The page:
- Retailer Price Sensitivity: Retail buyers are pitched hundreds and hundreds of books week after week. In today’s tough economic climate, you can bet they are price sensitive! They are not willing to pay even a dollar more for your book when they can get what they think is the same thing for less from another publisher. It is not unusual for a retailer to come back to a publisher and ask for a lower price in order to buy the book. You may as well set yourself up for success from the beginning.
- Niche Content: Do you have a book that fits a very specific need to a very targeted audience? If this is the case with your book, you may not be overly concerned with retail shelf placement and instead be focused on directly reaching your audience. There is a case to be made for a higher than typically recommend price point with books that truly match this description. But be careful! All content should be differentiated, but few books fall into this very niche category. Think “Underwater Basket Weaving for Single Dads that Live in Virginia” kind of niche.
- Once it sells, your price is set for good: As soon as your book is selling, it’s unadvisable to attempt changing the retail price for many reasons (unless you assign a new ISBN with the new price). You’ve already sold copies into the trade at a particular price. If you change now, any returns you get will come in at the different price and if your new price is higher, you’re losing on each return. If it’s lower, get ready for a squabble with the retailer or wholesaler that is returning the books. (Don’t think you’ll see returns? Sorry, Charlie.) Secondly, with notoriously slow payment schedules on book sales, you won’t be getting paid for book sales for quite a while. Having multiple price points thrown into the mix can cause a real accounting nightmare. Finally, it is really hard to get a change like this to stick within all the systems once your book is set up for sale. You will be dealing with an ongoing maintenance issue that will show up again and again. The exception to this is the release of a new edition with a new ISBN. That new edition can have a different price without any of the messy consequences discussed above.
Taking these tips in mind will help set you up for price point selection success. It is an important decision that can have lasting impact on the performance of your book so choose carefully and set yourself up to compete successfully!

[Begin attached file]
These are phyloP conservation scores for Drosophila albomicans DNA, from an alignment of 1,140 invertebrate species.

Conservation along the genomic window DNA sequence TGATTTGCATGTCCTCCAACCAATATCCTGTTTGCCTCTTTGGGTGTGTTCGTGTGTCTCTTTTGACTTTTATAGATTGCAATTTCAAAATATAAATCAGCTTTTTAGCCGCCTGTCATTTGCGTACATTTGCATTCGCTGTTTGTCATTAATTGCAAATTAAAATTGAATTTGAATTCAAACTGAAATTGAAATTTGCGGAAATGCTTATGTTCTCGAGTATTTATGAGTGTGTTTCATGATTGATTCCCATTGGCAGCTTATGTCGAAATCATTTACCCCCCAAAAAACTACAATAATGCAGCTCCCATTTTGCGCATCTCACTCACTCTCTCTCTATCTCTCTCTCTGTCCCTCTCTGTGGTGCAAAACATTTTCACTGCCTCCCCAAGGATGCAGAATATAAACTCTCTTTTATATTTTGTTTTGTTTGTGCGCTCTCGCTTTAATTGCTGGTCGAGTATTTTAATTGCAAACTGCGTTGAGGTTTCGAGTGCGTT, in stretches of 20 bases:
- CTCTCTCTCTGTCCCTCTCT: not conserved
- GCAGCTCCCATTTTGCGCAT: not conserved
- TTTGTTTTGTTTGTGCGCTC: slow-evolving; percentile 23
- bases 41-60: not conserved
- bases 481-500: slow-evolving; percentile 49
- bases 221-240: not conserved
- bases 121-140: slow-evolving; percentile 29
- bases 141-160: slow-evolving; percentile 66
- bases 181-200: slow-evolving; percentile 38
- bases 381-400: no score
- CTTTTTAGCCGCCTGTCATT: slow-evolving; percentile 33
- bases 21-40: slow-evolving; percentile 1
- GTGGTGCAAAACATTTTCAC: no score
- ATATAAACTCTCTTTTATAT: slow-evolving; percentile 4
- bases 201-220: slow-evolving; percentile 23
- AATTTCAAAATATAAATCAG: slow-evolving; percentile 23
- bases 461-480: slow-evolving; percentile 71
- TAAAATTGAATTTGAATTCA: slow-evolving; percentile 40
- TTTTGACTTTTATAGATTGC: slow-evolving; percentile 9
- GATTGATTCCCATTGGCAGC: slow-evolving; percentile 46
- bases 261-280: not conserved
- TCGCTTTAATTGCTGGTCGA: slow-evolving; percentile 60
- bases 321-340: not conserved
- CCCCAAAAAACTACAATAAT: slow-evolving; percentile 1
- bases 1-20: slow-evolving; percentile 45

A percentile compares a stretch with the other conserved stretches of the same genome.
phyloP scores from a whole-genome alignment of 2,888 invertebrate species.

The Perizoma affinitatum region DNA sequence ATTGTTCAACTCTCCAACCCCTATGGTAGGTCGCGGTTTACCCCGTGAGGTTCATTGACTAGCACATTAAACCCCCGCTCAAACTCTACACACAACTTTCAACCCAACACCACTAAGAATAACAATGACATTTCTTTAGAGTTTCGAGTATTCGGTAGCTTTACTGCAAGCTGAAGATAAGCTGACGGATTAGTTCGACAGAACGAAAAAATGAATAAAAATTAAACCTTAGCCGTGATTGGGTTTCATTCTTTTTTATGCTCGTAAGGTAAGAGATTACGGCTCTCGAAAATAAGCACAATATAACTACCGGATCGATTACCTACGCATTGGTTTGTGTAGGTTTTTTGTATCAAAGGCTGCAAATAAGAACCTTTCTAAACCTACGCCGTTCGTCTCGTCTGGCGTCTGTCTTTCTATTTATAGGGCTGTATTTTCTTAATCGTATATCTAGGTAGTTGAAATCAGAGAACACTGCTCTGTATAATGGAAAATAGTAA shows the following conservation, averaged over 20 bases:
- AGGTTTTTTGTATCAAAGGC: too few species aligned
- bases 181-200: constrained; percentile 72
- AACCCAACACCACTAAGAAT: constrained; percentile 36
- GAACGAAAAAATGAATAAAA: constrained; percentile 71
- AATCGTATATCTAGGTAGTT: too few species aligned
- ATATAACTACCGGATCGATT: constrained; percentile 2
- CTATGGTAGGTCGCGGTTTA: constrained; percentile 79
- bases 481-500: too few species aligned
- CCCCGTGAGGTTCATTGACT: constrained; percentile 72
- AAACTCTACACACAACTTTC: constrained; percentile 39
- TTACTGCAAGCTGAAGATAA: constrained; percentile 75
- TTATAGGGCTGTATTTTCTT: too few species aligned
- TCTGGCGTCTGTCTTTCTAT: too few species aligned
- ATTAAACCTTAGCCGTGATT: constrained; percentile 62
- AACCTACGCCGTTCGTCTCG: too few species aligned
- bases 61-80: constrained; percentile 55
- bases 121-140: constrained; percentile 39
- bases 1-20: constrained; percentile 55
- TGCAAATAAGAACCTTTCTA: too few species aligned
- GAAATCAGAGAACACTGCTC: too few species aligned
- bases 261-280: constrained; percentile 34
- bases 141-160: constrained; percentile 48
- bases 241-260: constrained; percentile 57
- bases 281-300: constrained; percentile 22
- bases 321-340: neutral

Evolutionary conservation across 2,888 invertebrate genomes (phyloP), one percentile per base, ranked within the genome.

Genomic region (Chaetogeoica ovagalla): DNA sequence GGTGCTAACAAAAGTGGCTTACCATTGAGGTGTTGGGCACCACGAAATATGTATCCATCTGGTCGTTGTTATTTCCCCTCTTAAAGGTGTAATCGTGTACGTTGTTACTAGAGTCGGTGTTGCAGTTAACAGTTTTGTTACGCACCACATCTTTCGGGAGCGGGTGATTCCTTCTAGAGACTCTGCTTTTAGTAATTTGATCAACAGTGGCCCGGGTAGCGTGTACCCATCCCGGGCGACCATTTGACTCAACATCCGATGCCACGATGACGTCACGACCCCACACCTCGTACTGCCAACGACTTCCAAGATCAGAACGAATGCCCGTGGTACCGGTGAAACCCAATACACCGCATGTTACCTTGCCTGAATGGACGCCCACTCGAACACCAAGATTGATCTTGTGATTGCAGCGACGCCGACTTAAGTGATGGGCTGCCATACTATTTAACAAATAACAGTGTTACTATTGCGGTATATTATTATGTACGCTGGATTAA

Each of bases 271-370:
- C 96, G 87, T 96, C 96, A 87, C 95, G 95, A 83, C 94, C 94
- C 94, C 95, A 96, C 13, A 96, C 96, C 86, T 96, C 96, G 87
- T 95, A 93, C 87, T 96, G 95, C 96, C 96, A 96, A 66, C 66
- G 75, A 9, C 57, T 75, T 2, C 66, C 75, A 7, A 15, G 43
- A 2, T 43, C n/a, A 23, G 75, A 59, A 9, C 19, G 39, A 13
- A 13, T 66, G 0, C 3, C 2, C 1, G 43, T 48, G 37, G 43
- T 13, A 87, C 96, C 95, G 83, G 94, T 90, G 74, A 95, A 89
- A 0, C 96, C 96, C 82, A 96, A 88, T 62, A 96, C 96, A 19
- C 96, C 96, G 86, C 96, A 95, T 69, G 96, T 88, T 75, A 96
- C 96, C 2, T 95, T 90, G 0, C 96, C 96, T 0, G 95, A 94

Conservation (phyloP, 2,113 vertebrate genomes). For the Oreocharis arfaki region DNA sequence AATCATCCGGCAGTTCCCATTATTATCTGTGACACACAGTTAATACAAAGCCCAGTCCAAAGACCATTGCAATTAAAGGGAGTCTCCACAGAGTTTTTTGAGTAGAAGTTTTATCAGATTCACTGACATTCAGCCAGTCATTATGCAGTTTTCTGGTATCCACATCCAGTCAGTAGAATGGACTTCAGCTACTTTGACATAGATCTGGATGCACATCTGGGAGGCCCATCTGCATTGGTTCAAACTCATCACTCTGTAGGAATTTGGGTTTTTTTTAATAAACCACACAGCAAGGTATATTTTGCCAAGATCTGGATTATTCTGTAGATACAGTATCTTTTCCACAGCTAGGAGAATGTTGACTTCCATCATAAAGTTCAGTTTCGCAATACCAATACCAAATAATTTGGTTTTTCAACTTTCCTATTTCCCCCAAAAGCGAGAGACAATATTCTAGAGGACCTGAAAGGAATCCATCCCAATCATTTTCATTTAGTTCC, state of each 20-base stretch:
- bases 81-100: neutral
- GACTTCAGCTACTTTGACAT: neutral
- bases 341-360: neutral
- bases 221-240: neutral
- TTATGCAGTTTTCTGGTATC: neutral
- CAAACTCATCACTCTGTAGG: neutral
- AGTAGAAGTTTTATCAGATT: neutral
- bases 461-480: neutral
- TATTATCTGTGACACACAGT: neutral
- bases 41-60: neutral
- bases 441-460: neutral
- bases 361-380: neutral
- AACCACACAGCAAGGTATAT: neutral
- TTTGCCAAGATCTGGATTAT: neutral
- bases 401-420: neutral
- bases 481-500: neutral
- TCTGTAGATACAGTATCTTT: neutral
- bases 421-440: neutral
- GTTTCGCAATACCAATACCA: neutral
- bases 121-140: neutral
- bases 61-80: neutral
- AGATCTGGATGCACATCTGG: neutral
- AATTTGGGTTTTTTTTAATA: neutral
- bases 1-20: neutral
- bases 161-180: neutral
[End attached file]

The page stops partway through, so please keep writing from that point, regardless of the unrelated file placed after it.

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Ask anyone that has been in publishing for more than ninety days what they like least about the industry and you will undoubtedly get the answer, “returns!” Returns are high on the list of frustrating and hard-to-accept aspects of the book business.
When I first began working in publishing years ago, I was told early on about returns during my training with our own Tanya Hall. I remember kind of chuckling when she told me that all sales could be returned for any reason at any time. Having never heard of such a practice in my prior retail, B2B, and direct to consumer experience, I thought surely she must be joking. Well, she wasn’t, but the hundreds of authors I have worked with over the years have certainly felt like the joke’s on them when it comes to returns.
They are bad for everyone involved for many different reasons, but there are ways to minimize them and sometimes it helps just to more fully understand why they happen at all. We’ll go over all three points here.
Books are returned for a variety of reasons, the most common being:
- Insufficient demand to justify current stock levels either at the wholesale or retail level
- Overstock following a promotion that required a large quantity of inventory
- Damage of product upon receipt
Damages are relatively small in comparison to overstock returns so the main catalyst for returns is simply demand. Wholesalers will give your book ninety days max to start moving or an overstock return will be triggered. It’s all about inventory turnover and if your title isn’t turning over fast enough, they send it back for a full refund. With bookstores, your timeline could be as little as thirty days.
Returns are bad for everyone involved, even the retailer.